With the news a few days ago that MMO space opera EVE Online had hired an in-game economist, most commentators focused on how much fun he would have compared to all the other economists in the world, and how curious it would be to read quarterly reports from an imaginary universe. I think it has broader ramifications than that, particuarly when it comes to economies such as that of Second Life and Entropia Universe, which are explicitly tied to real-world currencies. Though Second Life pushes itself as a place where real money can be earned, it has consistently done a very poor job of making any useful economic information available. Its reports don’t resemble traditional economic and business reports, and in any case lack clear explanation of their methodology. They’re useful as far as they go, but they don’t go nearly far enough — which is an inexcusable state of affairs for a place that’s advertised as a capitalist paradise. The presence of EVE’s new economist should provide at least some distant motivation for Second Life to get its economic act together. Continue reading
Honestly, I had no idea. When I blogged yesterday about the possibility that EVE Online players might soon get new governance tools, little did I know that Seth Schiesel would have an article about it in today’s New York Times. And indeed, the announcement today is that EVE players will soon be able to elect a player-staffed oversight committee that will be regularly flown to Iceland to “audit CCPâ€™s operations and report back to their player-constituents.” To insure the elections are free and fair, “CCP says it will call in election monitors from universities in Europe and the United States.” Pretty brilliant. (And thanks to empeekay for the screenshot.) Continue reading
NASA, the U.S. space agency, is getting ready to launch its own exploration into virtual space. NASA’s Learning Technologies arm has issued an intramural call for proposal ideas [UPDATE: now postponed, oddly] for the development of a massively multiplayer online game that is intended to be “the front-end of a larger synthetic environment.” The program is funded to the tune of $1 million a year for fiscal years 2007, 2008 and 2009. [UPDATE: I’ve changed the headline from “earmarks” to “budgets” per Daniel Laughlin’s comment below.] While the call for proposals is internal only, “Each proposing team must include a partner with commercial-quality game development experience. It is expected that this requirement will necessitate partnering with external organizations and that the majority of funding will be used for game development.” [Emphasis added. And thanks to Troy McLuhan of the International Spaceflight Museum in Second Life for sending over the news.]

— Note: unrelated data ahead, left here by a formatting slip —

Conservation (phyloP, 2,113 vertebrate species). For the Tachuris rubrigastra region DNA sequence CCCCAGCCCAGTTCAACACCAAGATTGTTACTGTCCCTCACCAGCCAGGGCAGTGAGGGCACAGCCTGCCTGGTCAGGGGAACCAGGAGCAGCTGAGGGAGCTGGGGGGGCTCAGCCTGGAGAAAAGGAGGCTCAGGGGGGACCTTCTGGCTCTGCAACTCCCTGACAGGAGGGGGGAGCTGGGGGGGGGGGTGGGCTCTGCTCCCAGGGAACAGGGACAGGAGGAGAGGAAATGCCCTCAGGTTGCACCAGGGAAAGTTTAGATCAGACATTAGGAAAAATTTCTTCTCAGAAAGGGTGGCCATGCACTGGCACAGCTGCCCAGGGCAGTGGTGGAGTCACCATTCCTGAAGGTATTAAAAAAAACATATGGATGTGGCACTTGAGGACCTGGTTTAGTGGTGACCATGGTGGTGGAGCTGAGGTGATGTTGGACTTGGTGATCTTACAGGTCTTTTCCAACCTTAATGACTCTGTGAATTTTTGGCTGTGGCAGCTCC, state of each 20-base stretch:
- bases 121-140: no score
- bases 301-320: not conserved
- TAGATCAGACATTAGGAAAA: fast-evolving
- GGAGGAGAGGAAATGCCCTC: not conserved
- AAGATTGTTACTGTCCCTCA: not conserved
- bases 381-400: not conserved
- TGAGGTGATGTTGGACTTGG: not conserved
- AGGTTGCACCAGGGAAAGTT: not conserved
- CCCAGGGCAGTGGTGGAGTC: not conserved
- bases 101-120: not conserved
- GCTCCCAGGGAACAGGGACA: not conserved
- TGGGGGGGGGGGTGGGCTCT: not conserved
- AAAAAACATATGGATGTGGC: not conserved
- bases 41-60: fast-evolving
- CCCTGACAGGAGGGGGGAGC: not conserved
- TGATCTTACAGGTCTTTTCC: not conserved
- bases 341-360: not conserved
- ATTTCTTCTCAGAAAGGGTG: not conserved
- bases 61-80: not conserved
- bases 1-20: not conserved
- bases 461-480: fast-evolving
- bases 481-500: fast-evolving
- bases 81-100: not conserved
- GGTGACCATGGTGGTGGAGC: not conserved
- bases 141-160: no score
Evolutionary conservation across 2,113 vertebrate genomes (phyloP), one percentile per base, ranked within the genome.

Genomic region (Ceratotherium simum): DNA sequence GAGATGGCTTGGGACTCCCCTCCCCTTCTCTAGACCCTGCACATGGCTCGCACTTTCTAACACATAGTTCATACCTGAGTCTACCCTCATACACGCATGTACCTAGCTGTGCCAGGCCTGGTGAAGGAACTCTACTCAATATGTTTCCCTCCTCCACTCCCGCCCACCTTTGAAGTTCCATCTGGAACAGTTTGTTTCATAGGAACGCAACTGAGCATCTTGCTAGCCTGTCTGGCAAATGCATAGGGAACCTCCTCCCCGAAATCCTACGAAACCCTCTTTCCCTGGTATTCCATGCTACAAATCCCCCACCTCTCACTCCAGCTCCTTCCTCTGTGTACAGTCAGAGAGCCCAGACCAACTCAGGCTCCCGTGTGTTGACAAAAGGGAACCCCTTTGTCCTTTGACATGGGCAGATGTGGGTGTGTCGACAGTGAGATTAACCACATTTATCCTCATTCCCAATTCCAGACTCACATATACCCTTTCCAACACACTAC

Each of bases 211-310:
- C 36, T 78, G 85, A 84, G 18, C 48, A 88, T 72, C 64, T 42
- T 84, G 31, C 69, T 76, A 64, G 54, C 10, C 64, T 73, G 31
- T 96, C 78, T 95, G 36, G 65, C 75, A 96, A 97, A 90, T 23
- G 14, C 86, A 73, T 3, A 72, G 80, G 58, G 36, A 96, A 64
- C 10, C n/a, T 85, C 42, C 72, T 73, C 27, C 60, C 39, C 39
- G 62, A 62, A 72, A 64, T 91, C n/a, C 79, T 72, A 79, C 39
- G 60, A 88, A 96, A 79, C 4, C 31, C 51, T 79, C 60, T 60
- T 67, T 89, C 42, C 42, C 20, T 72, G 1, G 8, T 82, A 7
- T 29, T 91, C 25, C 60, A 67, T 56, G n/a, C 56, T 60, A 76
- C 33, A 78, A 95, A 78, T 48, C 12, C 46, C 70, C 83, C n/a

While the Web page doesn’t say so specifically, NASA is apparently compiling its own list of potential outside developers for the project, and Daniel Laughlin, the contact for the project, is also looking at Second Life as a possible platform. For more information, you can download a PDF of the 16-page CFP. It describes the MMO as an educational project “with the primary goal of engaging young people in NASA’s mission. It also mentions that several projects will be taken on in the first year, and then a single project will be chosen from among those to receive the balance of the funding. So whether you’re an SL developer, a Multiverse world-maker or some other kind of MMOist, strap on your oxygen tanks, and email your space credentials to Daniel.D.Laughlin [at] nasa [dot] gov. Zero-gravity virtual world here we come! What a fantastic project. I love when I get to use the “space” tag on 3pointD. Go, NASA!
Will Wright gave the keynote talk at the Hilton Grand Ballroom on Tuesday, the last day of 2007’s South by Southwest Interactive.
Justin Hall introduces: Will Wright is a famous successful computer game designer. He created SimCity, which mapped birdseye urban planning into millions of minds. Working on a dollhouse for boys he created the Sims, which allowed all of us to manipulate suburban households. Billions of dollars of revenue, putting him in the highest echelons of entertainment. What does a guy like him do for a hobby? He runs the Stupid Fun Club in the East Bay. I visited the club, and the night I was there, there was a video shown of a robot laying on its side in theh street asking for help, and someone had taped the responses of passers-by to what was basically a homeless helpless robot. Then someone handed me a plastic visor and body suit, I put it on in the spirit of the evening, and suddenly this robot was rapid firing ping pong balls at me. I could see in the back of the room Will Wright behind the controls steering and watching and I think wondering how long I would stand there. This idea of experimentation and testing with things, he’s made it possible for all of us to experiment with the systems around us. Now Will Wright is building a simulation of the universe. Wow.